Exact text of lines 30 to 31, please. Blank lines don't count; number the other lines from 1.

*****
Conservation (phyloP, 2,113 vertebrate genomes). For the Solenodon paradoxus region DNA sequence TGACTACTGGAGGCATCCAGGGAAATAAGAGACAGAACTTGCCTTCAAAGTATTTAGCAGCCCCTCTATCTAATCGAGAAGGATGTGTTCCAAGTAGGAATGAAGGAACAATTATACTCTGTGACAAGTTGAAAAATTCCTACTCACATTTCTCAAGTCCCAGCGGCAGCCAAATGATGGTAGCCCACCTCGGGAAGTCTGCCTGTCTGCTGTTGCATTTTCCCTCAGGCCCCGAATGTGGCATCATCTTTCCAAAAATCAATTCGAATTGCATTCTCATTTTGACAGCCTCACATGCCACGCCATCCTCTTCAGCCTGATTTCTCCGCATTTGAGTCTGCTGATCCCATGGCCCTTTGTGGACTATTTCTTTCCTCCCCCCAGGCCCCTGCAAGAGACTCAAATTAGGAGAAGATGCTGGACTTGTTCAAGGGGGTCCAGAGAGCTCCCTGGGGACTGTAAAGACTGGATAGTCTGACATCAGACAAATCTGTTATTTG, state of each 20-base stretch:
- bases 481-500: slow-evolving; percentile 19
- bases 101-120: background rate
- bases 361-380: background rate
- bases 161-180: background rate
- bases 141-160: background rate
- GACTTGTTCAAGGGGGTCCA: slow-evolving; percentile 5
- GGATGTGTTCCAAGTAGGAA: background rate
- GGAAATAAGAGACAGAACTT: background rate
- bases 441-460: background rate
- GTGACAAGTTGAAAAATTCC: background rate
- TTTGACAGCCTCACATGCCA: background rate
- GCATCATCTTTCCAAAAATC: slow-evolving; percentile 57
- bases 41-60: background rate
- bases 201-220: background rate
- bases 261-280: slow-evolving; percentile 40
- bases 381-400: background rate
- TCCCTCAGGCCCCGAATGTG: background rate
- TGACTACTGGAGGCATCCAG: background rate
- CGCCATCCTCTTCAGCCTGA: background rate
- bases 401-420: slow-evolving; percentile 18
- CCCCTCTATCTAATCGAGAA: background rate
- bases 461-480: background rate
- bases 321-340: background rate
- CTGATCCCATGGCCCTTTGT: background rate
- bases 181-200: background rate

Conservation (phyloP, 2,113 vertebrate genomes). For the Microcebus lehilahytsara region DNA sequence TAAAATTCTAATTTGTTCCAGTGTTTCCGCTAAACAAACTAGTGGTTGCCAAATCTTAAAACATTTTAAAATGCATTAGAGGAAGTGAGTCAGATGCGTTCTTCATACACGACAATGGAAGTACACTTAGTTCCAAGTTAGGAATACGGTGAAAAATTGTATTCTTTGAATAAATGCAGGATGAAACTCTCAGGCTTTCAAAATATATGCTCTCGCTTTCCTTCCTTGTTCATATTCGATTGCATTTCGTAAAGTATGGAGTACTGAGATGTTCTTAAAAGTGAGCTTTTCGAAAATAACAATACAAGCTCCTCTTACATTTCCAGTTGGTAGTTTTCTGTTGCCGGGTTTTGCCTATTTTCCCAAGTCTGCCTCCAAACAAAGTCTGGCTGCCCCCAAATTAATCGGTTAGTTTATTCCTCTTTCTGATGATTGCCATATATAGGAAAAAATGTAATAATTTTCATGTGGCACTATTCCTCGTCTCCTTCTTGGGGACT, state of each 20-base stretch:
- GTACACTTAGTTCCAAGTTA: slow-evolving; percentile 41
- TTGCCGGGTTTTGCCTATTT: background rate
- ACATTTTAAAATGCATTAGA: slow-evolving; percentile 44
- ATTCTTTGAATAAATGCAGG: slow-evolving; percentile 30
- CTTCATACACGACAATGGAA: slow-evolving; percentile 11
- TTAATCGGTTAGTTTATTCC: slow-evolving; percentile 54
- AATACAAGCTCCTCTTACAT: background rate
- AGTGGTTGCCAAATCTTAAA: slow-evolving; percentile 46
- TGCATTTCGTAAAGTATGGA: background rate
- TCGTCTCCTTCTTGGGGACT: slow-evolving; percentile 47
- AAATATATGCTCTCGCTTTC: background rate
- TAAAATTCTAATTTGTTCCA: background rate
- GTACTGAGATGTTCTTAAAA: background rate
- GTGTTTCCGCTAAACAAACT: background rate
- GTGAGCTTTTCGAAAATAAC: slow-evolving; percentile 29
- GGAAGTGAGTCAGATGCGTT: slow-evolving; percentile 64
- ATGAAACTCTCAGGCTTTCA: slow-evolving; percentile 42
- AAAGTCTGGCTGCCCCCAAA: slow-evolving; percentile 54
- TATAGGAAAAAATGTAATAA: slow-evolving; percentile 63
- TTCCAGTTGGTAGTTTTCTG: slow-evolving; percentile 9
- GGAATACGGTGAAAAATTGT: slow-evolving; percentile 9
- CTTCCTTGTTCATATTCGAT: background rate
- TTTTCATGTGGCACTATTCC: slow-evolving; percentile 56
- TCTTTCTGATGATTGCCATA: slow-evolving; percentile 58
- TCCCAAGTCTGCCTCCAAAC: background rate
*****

- ACATTTTAAAATGCATTAGA: slow-evolving; percentile 44
- ATTCTTTGAATAAATGCAGG: slow-evolving; percentile 30